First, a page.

The critical point he makes about soil health management which builds SOM and subsequently SOC is that their stocks are a function of inputs and outputs. “it is primarily plant growth that results in C inputs to soil, and there are several means of manipulating this to improve the likelihood of increasing C stocks. Also, as C stocks increase over the longer term, it is likely that the ability of the soil to supply N through the mineralisation of SOM will also increase, provided that the N balance remains positive.”
Figure: Regenerative Agriculture is constantly being projected to farmers, politicians and consumers as new and alternative suite of methods for maintaining or improving soil health that are not available through agricultural science. Source: NASAA Organics, South Australia 2021,
Farrell said that to ensure SOM and nitrogen levels are maintained and increasing “the simple equation is that inputs need to be greater than exports and losses. There are several ‘levers that can be pulled’ on both sides of this equation, but it is important to understand that for the most part, the soil C and N cycles are intrinsically linked, as most N is bound in SOM, and the effectiveness of management efforts will be strongly influenced by climate and soil type. Approaches that increase N inputs will both reduce N-mining and increase C inputs through greater plant productivity.”
He said that is possible to achieve a neutral or positive nitrogen balance using regenerative agriculture principles that exclude synthetic fertilisers and thus build SOM, but this requires:
* 50% of rotation in pasture legumes or winter cover crops, or
* affordable access to organic inputs to balance nitrogen removed in grain. Unless the farm is close to livestock manure waste streams this would be cost prohibitive.
The science surrounding building SOM for a host of co-benefits as explained by Farrell puts the Textile Exhange’s Regenerative Farming Landscape Analysis in a difficult position to achieve on-farm outcomes around improving soil quality and health without external inputs while also being a profitable raw material producing business.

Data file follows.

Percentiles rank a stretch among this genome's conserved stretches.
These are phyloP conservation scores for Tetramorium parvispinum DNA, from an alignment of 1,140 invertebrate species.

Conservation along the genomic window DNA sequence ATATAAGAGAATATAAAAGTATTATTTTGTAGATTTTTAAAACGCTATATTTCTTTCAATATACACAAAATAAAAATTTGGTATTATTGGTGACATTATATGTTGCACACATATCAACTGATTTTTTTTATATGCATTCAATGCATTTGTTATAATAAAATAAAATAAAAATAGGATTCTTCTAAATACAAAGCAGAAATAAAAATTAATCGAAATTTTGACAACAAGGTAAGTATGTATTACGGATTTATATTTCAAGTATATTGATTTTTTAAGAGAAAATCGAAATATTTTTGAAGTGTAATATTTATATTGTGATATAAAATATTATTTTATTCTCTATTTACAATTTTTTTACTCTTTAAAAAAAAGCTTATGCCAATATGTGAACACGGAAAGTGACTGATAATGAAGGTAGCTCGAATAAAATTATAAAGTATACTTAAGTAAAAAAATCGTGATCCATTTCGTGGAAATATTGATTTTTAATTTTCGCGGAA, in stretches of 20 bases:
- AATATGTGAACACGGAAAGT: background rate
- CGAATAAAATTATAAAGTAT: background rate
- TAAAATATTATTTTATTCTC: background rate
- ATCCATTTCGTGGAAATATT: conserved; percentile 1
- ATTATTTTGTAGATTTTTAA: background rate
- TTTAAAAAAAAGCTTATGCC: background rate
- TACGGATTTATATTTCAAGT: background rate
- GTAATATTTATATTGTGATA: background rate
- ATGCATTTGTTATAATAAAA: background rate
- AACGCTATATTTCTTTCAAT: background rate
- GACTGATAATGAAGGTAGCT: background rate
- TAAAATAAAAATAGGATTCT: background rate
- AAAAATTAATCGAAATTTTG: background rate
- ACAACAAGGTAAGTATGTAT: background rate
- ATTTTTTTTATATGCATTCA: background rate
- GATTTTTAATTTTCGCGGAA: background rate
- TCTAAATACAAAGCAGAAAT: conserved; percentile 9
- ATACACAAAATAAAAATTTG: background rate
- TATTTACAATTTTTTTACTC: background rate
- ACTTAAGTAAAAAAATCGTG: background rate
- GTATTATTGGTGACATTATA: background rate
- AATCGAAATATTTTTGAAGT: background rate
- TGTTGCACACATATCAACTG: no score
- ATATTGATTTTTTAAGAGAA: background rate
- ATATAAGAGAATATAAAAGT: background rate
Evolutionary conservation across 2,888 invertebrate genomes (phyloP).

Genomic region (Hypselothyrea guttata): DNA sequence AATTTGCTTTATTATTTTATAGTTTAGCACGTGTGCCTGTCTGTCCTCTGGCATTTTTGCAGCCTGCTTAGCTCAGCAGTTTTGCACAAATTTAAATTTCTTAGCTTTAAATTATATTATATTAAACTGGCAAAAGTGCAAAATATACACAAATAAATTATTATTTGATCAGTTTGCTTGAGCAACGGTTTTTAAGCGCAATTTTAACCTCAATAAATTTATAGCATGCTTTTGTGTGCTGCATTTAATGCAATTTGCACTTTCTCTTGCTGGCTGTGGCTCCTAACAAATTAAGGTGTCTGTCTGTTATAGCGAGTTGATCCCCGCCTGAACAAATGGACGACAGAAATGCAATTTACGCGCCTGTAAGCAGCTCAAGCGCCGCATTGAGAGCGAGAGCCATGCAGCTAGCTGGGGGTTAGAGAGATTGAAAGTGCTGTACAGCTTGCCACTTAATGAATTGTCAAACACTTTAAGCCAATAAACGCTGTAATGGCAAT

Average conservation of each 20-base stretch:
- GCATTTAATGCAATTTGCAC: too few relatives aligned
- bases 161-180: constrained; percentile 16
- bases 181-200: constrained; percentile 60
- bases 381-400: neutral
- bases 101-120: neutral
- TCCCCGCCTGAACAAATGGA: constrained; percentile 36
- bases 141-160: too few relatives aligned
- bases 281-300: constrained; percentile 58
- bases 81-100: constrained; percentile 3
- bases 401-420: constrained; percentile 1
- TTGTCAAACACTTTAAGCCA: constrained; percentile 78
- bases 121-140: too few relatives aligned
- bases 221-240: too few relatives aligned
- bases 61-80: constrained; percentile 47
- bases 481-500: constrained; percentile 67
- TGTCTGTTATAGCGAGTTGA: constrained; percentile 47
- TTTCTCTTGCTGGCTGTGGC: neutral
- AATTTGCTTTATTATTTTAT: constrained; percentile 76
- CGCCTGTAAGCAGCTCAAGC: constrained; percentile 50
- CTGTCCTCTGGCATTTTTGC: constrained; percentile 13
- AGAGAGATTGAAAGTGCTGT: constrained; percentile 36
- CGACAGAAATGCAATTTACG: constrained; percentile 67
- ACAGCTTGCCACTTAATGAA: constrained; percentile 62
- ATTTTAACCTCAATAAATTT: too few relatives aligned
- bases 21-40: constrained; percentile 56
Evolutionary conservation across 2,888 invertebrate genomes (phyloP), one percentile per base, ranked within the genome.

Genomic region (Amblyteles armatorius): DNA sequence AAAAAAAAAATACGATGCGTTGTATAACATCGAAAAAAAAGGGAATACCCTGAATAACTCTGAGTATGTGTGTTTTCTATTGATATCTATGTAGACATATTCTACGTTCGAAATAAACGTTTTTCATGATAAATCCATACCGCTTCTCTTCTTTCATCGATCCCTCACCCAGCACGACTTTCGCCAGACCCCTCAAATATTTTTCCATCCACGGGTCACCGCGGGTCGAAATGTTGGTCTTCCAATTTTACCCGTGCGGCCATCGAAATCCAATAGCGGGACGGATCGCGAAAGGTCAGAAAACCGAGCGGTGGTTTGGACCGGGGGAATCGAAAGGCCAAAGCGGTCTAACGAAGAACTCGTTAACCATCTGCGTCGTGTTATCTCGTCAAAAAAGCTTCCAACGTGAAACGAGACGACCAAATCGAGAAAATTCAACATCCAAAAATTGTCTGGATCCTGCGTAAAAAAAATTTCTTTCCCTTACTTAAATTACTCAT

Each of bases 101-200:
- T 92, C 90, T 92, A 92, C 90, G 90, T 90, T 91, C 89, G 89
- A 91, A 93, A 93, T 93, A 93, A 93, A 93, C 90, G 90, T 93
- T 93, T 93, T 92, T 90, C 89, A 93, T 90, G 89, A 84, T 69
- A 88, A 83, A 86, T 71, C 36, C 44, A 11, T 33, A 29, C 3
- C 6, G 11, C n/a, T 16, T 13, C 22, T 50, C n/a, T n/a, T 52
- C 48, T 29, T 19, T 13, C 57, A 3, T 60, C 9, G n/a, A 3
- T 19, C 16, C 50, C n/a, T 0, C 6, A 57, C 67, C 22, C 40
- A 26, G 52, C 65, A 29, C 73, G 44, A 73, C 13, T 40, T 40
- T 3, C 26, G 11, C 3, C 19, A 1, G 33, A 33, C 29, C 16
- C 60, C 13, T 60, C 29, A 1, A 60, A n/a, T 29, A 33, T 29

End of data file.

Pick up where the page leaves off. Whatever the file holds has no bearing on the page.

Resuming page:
What will be interesting to find out how the aspiration to “Minimize and ideally eliminate external inputs” relates to its Responsible Wool Standard. The current standard, V2.2, make no mention of regenerative agriculture but with respect to fertiliser use on pastures and crops states “Desired outcome:Farmers use the minimum amount of inputs to meet the nutritional needs of their land to maintain their carrying capacity.”
This seems to be a clear recognition that farming is extractive and the nutrients removed need to be replaced from outside sources. It contradicts the Landscape Analysis’ assumption that farming should not be extractive.
Despite Jensen’s statement “…each individual landscape and production system is unique and will require specific practices to ensure the system is balanced” it seems a possibility the Textile Exchange will move its textile standards towards being organic. “Ultimately, organic and regenerative should not be considered as competing concepts—there is much that unites them, and both movements can build on and learn from one another along their shared path to achieving equitable and restorative agricultural systems,” the Regenerative Agriculture Landscape Analysis states.
It also suggest that companies buying natural fibres encourage farmers to transition to regenerative agriculture in much the same way as farmers transition into organic certification. This transition out of using herbicides and pesticides should be time limited so that it “lays out a clear pathway to transitioning away from the extractive agricultural system and towards a more holistic regenerative approach.”